FORM FOLLOWS FUNCTION
In both architecture and clothing, form follows function... A building must shield the occupant from wind and weather, so it ends up having walls and a roof, for instance. Clothing is the same: there may be endless varieties of shirts, but the basic concept of a shirt is always the same--to cover the torso--and so the form generally is something torso-shaped. Cultures around the world have different shirts, but they are all identifiably shirts.
THE FUNCTION MAY BE SYMBOLIC
In buildings and in clothes, there are non-utilitarian functions that influence form, such as the objective to intimidate or make users comfortable, to signal modesty or availability, to reveal or conceal things, to preach political ideas, et cetera.
I knew a man once who would scoff at women's fashion, saying things like "that silk blouse won't keep her warm--it's not functional"! He was half-right (which is to say ALL WRONG); the clothing might not serve a utilitarian purpose, but that didn't mean it didn't serve any purpose! The silk blouse wouldn't keep her warm, but it would make her feel beautiful, or satisfy a tactile appetite for luxurious texture, or signal her social standing, or reassure her that she was worthy of respect from others, or communicate something else. It had many possible functions, not just the utilitarian function of warmth. But ultimately, for most people, beauty is a need. Without beauty, humanity fails to thrive in a way that's difficult to quantify but impossible to deny. Since beauty is a need for us, it's a legitimate function for our things.
FORM INFLUENCES FUNCTION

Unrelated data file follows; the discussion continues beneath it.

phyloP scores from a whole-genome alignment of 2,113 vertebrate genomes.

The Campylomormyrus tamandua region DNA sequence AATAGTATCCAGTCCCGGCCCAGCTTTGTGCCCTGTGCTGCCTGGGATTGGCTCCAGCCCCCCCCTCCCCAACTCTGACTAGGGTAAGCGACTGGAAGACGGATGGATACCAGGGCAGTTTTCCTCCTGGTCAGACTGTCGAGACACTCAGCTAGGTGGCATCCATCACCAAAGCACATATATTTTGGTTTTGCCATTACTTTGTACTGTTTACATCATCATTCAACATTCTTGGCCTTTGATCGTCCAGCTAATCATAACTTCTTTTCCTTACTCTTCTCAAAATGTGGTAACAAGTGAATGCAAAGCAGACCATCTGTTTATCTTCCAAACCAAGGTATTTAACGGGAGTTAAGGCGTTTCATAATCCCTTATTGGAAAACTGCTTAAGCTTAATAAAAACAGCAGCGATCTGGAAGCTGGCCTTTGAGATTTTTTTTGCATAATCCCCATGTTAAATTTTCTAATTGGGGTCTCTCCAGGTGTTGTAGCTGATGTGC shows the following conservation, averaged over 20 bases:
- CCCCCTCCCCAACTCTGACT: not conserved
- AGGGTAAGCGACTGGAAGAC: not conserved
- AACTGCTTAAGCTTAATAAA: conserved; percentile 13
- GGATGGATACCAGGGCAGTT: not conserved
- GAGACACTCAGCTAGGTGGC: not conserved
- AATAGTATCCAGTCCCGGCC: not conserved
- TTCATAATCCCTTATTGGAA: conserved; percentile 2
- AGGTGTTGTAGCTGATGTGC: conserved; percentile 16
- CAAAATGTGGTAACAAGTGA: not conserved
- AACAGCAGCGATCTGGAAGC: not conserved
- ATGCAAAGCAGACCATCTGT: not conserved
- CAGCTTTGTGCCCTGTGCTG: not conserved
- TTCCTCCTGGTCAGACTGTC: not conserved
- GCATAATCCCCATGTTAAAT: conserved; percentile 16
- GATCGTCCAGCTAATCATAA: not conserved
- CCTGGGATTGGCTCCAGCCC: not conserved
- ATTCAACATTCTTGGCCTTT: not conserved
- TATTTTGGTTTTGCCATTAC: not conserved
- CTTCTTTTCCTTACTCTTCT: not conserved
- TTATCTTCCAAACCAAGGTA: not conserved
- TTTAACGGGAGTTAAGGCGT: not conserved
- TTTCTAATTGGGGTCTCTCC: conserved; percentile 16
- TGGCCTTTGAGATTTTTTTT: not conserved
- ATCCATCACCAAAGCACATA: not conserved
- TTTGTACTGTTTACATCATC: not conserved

Just as the form of a building (or garment) follows the function we require of it, our function within a building (or garment) is influenced by the form it already has. We behave differently in a cathedral than in a cottage: in a cathedral, high vaulted ceilings and windows make us feel small while beautiful art directs our attention to the sublime; in a cottage, the human-scale and cozy, soft furnishings make us comfortable. It's the same with clothing: structured jackets and patent leather shoes make us feel formal; corsets literally impair our movement and breath; high heels change our posture and gait; a crown weighs down the head that wears it.
FORM WITHOUT FUNCTION
So what about form that seemingly has no function, either physical, emotional, or symbolic? When, for instance, designers send some gaunt model down the runway in "clothing" that fails to cover her, or to protect her, or to look nice on her, or to communicate an intelligible message to onlookers...? What is that? A duck? Anti-clothes? Many designers, at least in their runway shows, construct something that's not clothing and not decorative, and then decorate that thing...
WHAT DO YOU THINK?
What's your personal philosophy of dress? Do you decorate the construction? Construct the decoration?
Quilting, dressmaking, and history plied with the needle...